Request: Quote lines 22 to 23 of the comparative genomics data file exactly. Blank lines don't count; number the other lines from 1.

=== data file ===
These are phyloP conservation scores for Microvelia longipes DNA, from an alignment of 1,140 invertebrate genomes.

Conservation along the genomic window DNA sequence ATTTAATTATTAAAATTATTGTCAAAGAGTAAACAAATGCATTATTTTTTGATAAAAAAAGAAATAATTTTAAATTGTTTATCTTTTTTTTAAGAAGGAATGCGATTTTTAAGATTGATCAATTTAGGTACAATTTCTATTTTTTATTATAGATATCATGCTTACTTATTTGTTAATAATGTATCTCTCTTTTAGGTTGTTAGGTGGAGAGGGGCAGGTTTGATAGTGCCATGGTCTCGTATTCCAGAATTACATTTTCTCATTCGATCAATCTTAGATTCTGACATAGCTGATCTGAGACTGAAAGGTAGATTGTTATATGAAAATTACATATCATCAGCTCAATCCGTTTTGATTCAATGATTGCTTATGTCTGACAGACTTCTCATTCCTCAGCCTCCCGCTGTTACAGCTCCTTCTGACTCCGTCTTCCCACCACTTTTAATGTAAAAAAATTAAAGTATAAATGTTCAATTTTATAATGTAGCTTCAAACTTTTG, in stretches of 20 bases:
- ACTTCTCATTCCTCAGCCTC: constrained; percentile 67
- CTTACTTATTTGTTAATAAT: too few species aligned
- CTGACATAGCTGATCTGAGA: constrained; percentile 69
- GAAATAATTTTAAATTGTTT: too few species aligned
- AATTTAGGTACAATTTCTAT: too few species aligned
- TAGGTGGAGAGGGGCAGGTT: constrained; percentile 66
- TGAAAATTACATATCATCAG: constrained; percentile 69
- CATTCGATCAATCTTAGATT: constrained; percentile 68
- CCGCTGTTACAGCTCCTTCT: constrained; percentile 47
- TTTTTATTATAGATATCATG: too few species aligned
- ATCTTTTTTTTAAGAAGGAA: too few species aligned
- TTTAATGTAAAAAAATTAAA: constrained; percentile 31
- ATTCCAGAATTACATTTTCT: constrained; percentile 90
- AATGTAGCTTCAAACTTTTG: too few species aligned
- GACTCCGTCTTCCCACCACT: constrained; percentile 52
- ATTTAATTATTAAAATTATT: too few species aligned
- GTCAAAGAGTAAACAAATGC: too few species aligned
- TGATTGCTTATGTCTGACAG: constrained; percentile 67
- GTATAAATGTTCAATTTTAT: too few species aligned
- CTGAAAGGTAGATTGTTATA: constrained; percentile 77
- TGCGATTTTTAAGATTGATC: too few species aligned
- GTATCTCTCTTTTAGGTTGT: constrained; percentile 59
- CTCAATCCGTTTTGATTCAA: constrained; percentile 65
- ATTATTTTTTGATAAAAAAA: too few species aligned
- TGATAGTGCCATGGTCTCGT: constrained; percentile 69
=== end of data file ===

- CTGAAAGGTAGATTGTTATA: constrained; percentile 77
- TGCGATTTTTAAGATTGATC: too few species aligned